Chain reaction of whining
The latest Pedro Martinez media uproar is a classic example of a story started by talk radio. On Thursday afternoon, WEEI's "The Big Show" hosts reacted to the news that Pedro had called in sick for that night's pitching assignment and speculated about whether a genuine tough guy would have gutted it out. If there was a line of logic in the speculation, it was that Martinez had taken some media heat for missing the team photo earlier in the week and reacted by calling in sick.
The non-story seemed to have gone away Friday as WEEI held its "no negativity day" during its Jimmy Fund radiothon.
But Martinez revived the furor Sunday, showing his unique mix of machismo and a diva personality in sounding off to WBZ's Jon Miller, a respected fixture on the Boston sports scene.
Martinez, who worked the media masterfully in his first few years in town, now seems like a guy who is tired, bored, or simply worn out from that part of the game, as it's played in Boston.
His quotes to Miller showed that the talk show innuendo indeed had gotten under his skin. Suddenly, the story had taken on new legs, and it was ridden hard by Sunday night's late shows on Channels 4 and 7.
Yesterday morning, it quickly became the subject du jour on WEEI.
In a medium that needs a hot-button topic every day, this was a great gift, especially with a fresh listening audience, most of whom hadn't stayed up for the Sunday shows.
WEEI morning hosts John Dennis and Gerry Callahan played cuts from last Thursday evening's "Whiner Line" segment, trying to place the Pedro-bashing blame on the callers. Not so. That segment almost always reflects the hot topic (in this case Pedro) of the show.
Dennis and Callahan got Patriots quarterback Tom Brady to address the situation in his weekly "Patriots Monday" segment yesterday. But Brady didn't get into the talk radio aspect of Boston being a tough town, just noting that the fans could be demanding but hadn't been hard on the Patriots during his three years because the team had done well.
The irony in the (non)story is that yesterday's afternoon game -- with Martinez pitching -- put a halt to the talk by preempting much of WEEI's midday programming.
Big league numbers Saturday night's US championship game in the Little League World Series between Saugus and Boynton Beach, Fla., topped the weekend ratings list with a whopping 14.5 rating (29 audience share) on Channel 5. In West Palm Beach, Fla., the game did a 19.1 (30 audience share). Sunday's championship game between Boynton Beach and Japan did an 8.0 rating in Boston. The national ratings on ABC (3.1 Saturday, 4.7 Sunday) were down from a year ago (3.9 and 6.0) . . . Channel 5 also had big ratings Friday night. The rain delay before Sox-Mariners on Channel 38 helped the Channel 5 Patriots pregame show do a 5.6 rating, followed by a 9.8 for the Patriots-Eagles exhibition game and a 4.2 for the postgame "5th Quarter." The beat doesn't stop for Channel 5 this week, with Bears-Patriots tomorrow (8 p.m., plus the 7:30 pregame show and postgame "5th Quarter") . . . Channel 5 also picks up ABC's coverage of Tiger Woods and the Deutsche Bank Open Sunday (4-6 p.m.) and Monday (3-6 p.m.) and plans a "Chronicle" special Thursday from the site, previewing the event. "SportsCenter5" will originate from the course Friday with a special in the 7:30-8 p.m. "Chronicle" time slot, and the "SportsCenter5" team of Mike Lynch, Mike Dowling, and Bob Halloran will have expanded wrapups Saturday (11:50 p.m.) and Sunday (11:20-11:40 p.m.), plus a post-tournament show Monday (7-8 p.m.). The tournament preempts the annual Jerry Lewis Telethon from 3-6 Monday (it will air on both NECN and Manchester's WMUR). USA televises the golf action from Norton Friday (5-7 p.m.) and Saturday (4-6 p.m.) . . . WBZ Radio will be in Norton doing live updates at a quarter to and quarter past the hour from 10 a.m.-7 p.m.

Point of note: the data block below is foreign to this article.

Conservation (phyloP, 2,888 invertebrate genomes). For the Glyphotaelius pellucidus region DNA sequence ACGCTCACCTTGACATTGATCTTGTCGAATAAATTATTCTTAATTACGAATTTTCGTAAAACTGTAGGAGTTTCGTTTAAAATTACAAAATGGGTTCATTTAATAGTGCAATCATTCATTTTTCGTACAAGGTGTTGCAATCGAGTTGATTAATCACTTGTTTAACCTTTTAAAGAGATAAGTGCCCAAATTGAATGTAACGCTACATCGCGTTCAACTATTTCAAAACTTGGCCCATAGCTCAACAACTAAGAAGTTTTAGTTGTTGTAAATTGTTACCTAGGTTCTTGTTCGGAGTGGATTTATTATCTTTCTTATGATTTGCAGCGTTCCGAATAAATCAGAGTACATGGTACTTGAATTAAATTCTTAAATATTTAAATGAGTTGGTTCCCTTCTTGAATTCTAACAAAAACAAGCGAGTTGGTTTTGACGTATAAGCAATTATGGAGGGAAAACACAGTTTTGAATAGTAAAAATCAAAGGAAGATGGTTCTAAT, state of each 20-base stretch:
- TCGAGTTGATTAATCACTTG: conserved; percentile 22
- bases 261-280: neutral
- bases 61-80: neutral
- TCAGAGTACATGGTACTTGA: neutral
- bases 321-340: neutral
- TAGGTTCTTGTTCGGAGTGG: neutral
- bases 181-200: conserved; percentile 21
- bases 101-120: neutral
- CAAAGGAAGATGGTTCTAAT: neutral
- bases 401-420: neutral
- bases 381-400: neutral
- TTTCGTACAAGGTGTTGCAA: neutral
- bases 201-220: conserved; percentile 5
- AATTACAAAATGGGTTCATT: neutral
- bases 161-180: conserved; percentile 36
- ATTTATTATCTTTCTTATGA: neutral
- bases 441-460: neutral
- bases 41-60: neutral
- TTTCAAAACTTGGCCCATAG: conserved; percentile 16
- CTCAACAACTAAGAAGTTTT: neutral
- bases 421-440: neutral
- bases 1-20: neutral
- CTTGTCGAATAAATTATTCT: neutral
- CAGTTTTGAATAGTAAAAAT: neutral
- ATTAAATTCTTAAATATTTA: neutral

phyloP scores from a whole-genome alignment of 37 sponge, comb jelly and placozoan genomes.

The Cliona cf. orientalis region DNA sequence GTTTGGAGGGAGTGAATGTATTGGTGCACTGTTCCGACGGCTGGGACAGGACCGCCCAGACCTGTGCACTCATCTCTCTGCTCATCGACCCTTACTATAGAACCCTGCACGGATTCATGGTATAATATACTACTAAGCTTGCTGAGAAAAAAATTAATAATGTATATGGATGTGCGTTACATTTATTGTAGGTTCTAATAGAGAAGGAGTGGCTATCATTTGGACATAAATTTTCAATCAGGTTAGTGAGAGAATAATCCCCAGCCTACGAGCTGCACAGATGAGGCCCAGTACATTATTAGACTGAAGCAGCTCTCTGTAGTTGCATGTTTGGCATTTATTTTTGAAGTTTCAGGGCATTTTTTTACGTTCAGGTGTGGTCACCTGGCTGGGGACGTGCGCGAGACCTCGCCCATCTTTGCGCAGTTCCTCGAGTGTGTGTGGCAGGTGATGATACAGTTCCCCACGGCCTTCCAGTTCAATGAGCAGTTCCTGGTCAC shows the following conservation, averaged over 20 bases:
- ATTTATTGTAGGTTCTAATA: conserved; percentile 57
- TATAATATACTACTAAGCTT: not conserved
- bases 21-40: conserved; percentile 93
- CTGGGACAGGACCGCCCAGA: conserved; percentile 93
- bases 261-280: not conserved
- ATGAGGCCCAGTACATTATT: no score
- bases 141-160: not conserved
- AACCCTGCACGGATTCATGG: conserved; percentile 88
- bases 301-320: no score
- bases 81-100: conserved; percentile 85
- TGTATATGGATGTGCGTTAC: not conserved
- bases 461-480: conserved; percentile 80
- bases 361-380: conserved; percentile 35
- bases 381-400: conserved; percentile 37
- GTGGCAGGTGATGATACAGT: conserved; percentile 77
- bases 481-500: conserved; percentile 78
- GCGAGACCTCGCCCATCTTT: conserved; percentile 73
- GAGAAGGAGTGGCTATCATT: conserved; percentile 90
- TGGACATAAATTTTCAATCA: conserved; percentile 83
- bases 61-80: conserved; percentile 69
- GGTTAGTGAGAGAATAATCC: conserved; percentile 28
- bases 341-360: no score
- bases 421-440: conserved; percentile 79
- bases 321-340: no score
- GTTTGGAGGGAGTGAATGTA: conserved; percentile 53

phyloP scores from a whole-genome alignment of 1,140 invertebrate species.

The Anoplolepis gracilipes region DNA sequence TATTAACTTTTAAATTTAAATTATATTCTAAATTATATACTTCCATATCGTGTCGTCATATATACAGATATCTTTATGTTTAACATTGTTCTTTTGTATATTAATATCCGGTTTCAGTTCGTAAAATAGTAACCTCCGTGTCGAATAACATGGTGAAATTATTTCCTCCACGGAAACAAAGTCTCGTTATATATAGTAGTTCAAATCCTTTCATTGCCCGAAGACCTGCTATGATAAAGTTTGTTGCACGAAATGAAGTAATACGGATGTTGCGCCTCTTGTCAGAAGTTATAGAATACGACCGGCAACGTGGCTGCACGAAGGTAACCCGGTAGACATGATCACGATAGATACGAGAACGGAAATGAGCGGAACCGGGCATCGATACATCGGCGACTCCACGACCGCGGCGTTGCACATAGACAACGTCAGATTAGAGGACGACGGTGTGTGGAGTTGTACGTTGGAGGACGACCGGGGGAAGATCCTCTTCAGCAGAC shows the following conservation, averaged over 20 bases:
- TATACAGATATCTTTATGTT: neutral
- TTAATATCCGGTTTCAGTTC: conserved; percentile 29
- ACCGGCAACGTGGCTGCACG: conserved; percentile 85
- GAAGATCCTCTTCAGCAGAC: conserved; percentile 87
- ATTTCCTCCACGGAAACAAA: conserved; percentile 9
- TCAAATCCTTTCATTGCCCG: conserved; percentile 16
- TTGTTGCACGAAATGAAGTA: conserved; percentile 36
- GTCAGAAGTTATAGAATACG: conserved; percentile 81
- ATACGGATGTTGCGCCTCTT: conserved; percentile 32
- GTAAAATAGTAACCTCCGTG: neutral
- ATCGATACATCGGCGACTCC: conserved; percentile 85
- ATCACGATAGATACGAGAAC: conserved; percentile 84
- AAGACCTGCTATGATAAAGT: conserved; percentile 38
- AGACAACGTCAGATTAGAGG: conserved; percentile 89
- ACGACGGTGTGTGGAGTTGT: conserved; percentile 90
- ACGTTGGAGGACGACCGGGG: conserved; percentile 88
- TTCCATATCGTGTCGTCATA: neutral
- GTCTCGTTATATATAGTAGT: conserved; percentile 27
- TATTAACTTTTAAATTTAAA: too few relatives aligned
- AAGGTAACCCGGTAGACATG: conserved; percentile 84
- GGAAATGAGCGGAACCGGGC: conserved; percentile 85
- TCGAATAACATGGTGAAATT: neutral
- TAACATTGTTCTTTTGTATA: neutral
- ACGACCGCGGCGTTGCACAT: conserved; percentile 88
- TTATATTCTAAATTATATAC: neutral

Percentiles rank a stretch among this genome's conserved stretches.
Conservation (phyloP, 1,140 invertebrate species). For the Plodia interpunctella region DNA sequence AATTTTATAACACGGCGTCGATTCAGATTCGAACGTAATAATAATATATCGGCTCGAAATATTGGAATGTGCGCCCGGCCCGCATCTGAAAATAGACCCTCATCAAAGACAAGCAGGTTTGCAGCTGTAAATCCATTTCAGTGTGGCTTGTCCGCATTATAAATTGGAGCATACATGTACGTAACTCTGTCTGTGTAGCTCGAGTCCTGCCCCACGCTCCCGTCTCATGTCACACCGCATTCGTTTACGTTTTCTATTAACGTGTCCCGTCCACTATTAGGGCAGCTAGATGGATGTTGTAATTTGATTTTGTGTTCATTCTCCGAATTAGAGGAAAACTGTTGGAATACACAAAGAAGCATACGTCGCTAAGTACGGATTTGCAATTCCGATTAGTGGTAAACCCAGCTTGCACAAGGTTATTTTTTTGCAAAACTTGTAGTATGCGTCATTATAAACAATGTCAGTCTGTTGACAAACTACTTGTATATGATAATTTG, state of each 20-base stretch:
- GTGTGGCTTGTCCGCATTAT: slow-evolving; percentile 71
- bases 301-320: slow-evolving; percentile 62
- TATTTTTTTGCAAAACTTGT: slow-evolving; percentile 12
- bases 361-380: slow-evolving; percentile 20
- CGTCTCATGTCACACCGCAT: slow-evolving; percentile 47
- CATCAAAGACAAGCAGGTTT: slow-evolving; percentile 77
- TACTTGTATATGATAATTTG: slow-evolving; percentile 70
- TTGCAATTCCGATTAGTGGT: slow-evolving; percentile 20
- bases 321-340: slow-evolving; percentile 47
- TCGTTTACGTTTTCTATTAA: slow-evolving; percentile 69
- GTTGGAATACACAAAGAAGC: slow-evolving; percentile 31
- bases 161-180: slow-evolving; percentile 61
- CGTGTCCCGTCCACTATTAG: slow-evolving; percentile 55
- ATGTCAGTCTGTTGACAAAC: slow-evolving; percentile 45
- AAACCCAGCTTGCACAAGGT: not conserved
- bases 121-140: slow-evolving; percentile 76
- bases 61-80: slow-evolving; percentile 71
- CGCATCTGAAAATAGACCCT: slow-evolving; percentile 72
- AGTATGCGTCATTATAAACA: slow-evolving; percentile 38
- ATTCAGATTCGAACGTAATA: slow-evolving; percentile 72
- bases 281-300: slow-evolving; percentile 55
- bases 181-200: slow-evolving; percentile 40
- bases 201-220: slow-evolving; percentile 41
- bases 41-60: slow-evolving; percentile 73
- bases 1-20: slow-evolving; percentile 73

Show time on ESPN Today is a big day for ESPN, with the debut of the dramatic series "Playmakers" (9 p.m.), based on the off-field lives of people associated with the Cougars, a fictional football team. ESPN is hoping the series will draw more females and casual sports fans to the network. Those who tune in will find interesting but troubled characters such as cocky but drug-addicted running back Demetrius Harris (superbly played by Omar Gooding), but the story lines reflect the dark side of football. It's hard to believe there's so little joy in athletes' lives. The best news: It will air in high-definition, and the first episode is commercial-free . . . ESPN2 kicks off four straight afternoons of coverage of the Track and Field World Championships from Paris today (2-4, then 2:30-4:30 p.m. the next three days). ABC picks up the coverage Sunday from 12:30-4 p.m., leading into the Deutsche Bank coverage . . . Longtime Boston sports producer Andy Sugg (Channel 7, WEEI) has started work as executive producer for "Fox 25 Morning News," the 6-9 a.m. show featuring Gene Lavanchy and Jodi Applegate that will launch Sept. 22 . . . Sox radio voice Joe Castiglione missed the first two innings of yesterday's game while returning from Ken Coleman's funeral . . . USA Network had Pete Sampras's official retirement announcement at the top of last night's evening session at the US Open tennis tournament. The network starts using Anna Kournikova as its "pop culture" reporter during tomorrow's second session (7-11 p.m.). USA is airing the tournament from 11 a.m.-5 p.m. and 7-11 p.m. daily this week . . . Melissa Stark, formerly of "Monday Night Football" and now an NBC News national correspondent, had a 7-pound baby boy, Michael Lilley Jr., last Friday evening.
Bill Griffith's e-mail address is email@example.com
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